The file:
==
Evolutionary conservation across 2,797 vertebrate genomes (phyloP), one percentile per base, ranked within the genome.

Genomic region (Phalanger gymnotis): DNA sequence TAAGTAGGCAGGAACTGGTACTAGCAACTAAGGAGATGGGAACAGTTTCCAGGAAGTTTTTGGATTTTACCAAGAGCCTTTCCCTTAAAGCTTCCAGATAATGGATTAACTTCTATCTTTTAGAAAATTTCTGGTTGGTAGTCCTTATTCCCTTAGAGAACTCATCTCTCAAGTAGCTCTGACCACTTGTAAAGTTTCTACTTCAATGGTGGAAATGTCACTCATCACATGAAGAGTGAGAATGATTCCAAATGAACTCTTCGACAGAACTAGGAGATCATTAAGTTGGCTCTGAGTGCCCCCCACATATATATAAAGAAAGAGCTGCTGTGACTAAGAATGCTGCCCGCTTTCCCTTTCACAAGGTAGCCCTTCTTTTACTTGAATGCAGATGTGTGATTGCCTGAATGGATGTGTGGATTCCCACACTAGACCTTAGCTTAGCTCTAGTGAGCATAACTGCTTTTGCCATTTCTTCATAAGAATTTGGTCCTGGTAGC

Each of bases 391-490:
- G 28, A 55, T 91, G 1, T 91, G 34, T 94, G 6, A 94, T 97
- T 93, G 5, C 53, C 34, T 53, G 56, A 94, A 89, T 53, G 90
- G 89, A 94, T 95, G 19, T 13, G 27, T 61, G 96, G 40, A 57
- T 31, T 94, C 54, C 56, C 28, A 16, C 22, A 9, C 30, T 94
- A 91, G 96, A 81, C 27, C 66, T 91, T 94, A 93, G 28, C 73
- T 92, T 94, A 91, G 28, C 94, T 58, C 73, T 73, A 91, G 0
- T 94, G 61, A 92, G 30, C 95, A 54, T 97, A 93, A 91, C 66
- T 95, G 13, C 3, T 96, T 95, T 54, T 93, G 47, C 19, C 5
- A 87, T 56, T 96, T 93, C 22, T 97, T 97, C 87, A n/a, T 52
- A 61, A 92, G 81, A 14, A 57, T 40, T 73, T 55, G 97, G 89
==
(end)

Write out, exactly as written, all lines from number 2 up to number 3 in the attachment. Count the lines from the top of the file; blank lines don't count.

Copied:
Genomic region (Phalanger gymnotis): DNA sequence TAAGTAGGCAGGAACTGGTACTAGCAACTAAGGAGATGGGAACAGTTTCCAGGAAGTTTTTGGATTTTACCAAGAGCCTTTCCCTTAAAGCTTCCAGATAATGGATTAACTTCTATCTTTTAGAAAATTTCTGGTTGGTAGTCCTTATTCCCTTAGAGAACTCATCTCTCAAGTAGCTCTGACCACTTGTAAAGTTTCTACTTCAATGGTGGAAATGTCACTCATCACATGAAGAGTGAGAATGATTCCAAATGAACTCTTCGACAGAACTAGGAGATCATTAAGTTGGCTCTGAGTGCCCCCCACATATATATAAAGAAAGAGCTGCTGTGACTAAGAATGCTGCCCGCTTTCCCTTTCACAAGGTAGCCCTTCTTTTACTTGAATGCAGATGTGTGATTGCCTGAATGGATGTGTGGATTCCCACACTAGACCTTAGCTTAGCTCTAGTGAGCATAACTGCTTTTGCCATTTCTTCATAAGAATTTGGTCCTGGTAGC

Each of bases 391-490: